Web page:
Snubnose revolvers – affectionately known as “snubbies” – are not fun to shoot, but then again, they’re not supposed to be.
As plenty of my fellow gun writers point out, they’re “meant to be carried a lot and shot a little.” They’re certainly amazingly compact and concealable, reliable, and durable as well, as long as you do your part in properly caring for them.
They’re simpler and more maintenance-friendly than semiauto pistols in “pocket pistol” calibers such as .32 ACP and .380 ACP.
Ruger SP101 .38 Special/.357 Magnum
Those of you who’ve read my articles shouldn’t be the least bit surprised that I put this particular gun at the top of the list. As I’ve previously stated ad nauseam, Rugers are the Timex of wheelguns, i.e. they take a licking and keep on ticking. That’s true of their large-frame, medium-frame, and snubnosed revolvers alike.
Now, as our ballistics-savvy readers already know, the .38 Special cartridge had a bad reputation as being a “widow maker” for American cops when using the standard-pressure 158-grain roundnose lead (RNL) loading.
This led to the development of the so-called “FBI Load” AKA “Chicago Load” AKA “Metro Load,” the 158-grain +P lead semiwadcutter hollowpoint (LSWCHP), which expanded reliably at subsonic velocities even when fired from shorter barrels, and definitely improved stopping power … but at the price of wear and tear on the guns.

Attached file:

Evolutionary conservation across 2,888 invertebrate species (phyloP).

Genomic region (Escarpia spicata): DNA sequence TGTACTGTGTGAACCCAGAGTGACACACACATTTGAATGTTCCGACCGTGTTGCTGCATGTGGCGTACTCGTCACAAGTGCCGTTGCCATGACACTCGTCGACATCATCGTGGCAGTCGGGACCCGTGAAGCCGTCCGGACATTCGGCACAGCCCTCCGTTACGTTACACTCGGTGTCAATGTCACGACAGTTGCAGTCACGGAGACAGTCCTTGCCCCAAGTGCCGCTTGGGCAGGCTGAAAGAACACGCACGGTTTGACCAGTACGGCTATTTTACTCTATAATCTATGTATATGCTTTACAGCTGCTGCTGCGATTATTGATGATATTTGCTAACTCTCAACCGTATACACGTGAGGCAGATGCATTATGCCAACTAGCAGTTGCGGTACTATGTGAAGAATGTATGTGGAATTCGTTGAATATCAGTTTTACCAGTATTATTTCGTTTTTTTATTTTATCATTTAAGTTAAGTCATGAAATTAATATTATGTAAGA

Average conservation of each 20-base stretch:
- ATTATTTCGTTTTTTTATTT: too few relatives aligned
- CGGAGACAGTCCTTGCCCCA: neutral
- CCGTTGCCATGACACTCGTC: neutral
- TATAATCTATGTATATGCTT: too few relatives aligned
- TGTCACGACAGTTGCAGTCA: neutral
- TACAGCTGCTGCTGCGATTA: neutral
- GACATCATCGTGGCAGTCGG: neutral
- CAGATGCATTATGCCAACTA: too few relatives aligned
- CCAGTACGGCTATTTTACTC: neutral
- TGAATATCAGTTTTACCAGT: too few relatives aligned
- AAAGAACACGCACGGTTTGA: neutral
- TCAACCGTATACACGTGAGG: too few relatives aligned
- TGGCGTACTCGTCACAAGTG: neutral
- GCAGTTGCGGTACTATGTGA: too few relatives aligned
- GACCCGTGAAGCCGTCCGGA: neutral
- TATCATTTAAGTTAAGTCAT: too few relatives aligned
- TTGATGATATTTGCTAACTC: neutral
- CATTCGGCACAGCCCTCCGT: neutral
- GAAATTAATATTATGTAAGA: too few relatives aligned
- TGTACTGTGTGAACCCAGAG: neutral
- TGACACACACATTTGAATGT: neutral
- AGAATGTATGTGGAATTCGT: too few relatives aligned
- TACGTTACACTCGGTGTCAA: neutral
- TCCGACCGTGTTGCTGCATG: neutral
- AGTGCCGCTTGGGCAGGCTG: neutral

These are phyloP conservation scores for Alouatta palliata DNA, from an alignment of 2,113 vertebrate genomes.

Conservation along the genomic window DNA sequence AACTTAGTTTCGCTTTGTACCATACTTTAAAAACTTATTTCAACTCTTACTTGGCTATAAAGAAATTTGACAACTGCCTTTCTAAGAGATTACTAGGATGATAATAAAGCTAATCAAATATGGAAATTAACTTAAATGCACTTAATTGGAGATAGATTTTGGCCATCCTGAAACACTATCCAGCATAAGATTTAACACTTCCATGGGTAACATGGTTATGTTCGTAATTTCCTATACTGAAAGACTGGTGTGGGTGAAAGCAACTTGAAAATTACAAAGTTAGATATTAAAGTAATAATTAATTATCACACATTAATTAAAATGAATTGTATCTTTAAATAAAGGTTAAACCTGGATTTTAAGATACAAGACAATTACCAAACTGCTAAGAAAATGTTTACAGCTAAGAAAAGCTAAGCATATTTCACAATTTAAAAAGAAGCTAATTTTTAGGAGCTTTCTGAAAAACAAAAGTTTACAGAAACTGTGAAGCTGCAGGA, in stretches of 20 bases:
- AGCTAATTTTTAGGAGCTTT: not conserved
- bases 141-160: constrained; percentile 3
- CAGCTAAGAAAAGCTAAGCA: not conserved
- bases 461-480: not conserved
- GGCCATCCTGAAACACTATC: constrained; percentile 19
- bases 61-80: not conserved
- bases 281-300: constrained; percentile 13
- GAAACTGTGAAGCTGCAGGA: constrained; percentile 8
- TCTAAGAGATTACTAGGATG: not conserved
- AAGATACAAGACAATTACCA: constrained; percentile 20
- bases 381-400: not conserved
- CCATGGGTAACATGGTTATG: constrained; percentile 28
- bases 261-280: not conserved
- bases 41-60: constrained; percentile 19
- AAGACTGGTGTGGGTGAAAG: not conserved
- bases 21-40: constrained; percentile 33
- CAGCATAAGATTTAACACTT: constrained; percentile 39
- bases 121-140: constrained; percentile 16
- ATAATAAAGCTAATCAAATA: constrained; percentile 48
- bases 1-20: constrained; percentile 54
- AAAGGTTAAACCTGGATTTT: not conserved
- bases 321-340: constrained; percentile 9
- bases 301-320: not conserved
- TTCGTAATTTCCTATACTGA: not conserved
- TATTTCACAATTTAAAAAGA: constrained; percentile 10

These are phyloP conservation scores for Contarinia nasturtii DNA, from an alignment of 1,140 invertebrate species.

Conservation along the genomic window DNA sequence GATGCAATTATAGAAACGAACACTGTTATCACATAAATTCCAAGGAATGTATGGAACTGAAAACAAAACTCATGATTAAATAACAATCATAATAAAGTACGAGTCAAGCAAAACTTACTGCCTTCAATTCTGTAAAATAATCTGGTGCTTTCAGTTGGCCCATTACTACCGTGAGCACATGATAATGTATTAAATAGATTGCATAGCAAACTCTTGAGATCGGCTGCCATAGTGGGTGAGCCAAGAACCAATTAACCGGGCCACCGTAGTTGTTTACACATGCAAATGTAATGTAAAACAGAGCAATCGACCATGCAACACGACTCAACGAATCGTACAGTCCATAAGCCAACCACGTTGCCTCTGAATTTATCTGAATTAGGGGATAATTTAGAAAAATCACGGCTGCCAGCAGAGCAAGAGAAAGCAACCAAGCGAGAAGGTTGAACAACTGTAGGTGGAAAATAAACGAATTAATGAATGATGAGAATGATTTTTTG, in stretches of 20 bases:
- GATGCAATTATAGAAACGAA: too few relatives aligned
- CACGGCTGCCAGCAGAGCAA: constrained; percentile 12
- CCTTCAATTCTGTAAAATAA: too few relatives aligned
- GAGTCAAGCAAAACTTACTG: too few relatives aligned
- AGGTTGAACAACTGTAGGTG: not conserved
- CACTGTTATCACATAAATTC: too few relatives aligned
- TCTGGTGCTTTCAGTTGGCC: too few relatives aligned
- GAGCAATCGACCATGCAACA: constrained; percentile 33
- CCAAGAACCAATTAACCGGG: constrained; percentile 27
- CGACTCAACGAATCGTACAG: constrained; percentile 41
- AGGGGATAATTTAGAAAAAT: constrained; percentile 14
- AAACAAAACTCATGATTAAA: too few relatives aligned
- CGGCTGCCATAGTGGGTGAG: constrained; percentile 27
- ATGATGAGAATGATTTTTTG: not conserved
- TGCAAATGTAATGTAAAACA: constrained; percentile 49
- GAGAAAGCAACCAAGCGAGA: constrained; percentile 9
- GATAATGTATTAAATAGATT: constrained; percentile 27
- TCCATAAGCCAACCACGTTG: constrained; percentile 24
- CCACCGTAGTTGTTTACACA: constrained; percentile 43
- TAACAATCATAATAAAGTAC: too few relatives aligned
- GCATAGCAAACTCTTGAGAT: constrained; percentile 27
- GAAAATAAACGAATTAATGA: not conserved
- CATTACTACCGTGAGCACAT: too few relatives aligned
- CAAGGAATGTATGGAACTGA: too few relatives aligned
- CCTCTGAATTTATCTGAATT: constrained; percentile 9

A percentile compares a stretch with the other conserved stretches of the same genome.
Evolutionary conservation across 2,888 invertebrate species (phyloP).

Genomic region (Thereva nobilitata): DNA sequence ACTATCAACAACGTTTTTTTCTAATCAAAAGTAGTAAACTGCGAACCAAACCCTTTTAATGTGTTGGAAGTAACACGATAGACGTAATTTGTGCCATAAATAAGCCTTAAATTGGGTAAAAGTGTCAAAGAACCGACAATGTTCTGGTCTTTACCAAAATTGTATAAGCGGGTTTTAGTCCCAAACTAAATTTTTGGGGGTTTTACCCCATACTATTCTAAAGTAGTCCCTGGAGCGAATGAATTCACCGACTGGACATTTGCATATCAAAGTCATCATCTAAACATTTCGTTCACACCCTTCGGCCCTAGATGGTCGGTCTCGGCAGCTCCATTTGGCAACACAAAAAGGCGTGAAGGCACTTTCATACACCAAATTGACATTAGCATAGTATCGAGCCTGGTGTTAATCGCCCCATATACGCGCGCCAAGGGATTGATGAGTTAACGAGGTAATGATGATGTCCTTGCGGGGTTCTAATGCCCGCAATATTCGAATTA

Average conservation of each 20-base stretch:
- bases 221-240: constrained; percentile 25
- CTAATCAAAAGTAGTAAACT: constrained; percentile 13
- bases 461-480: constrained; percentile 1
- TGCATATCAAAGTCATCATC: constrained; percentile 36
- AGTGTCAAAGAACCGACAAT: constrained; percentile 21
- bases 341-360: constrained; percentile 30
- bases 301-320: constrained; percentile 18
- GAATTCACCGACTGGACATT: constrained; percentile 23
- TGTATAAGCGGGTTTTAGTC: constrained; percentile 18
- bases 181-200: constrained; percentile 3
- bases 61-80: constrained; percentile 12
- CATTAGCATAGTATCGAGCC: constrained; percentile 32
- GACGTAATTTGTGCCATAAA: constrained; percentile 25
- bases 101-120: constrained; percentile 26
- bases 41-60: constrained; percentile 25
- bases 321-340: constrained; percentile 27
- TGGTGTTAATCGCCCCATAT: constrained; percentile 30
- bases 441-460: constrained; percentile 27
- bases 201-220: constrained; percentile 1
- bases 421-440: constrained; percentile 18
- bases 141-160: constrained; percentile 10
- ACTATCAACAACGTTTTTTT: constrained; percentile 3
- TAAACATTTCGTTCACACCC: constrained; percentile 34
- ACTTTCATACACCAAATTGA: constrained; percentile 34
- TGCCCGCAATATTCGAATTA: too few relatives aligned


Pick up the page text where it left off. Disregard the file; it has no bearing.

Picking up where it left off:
Enter the Ruger SP101 with its solid steel sidewalls. Initially built around the .357 Magnum cartridge, the SP101 will have precisely zero problems standing up the operating pressures of +P .38 Spl loads. Better yet, the ergonomically friendly factory rubber grip helps take a lot off of the bite of the recoil experienced with the higher-pressure rounds.
I previously owned a .357 Ruger snubby and I put my fair share of Specials through it as well as full-house Maggie loads; and whilst I still don’t consider it to be truly “fun” or “pleasant” to shoot, the SP-101 comes closer to meriting those descriptors than any other competitor … including the remaining entries on this list.
Smith & Wesson J-Frame Series .38 Special
If snubbies, in general, aren’t enjoyable to shoot, S&W J-frame snubbies are downright freakin’ painful to shoot, especially the old-school versions with the thin, stubby wood grips; Jeez-Louise, I actually find Smith’s N-frame M57 .41 Magnum and Model 29 .44 Magnum to be a more enjoyable shooting experience!
Aftermarket rubber grips help somewhat, but still not as well as on the Ruger SP-101, thanks to the Smiths’ thinner construction.
But they’ve proven themselves effective in plenty of gunfights, in the hands of cops and armed private citizens alike. What’s more, they come in a long veritable laundry list of options, including the Ladysmith and the Model 36 Chief’s Special.
In short (bad pun intended), there are plenty of desirable features that explain why the J-frame series has remained in production since 1950.
Smith & Wesson (S&W) Model 13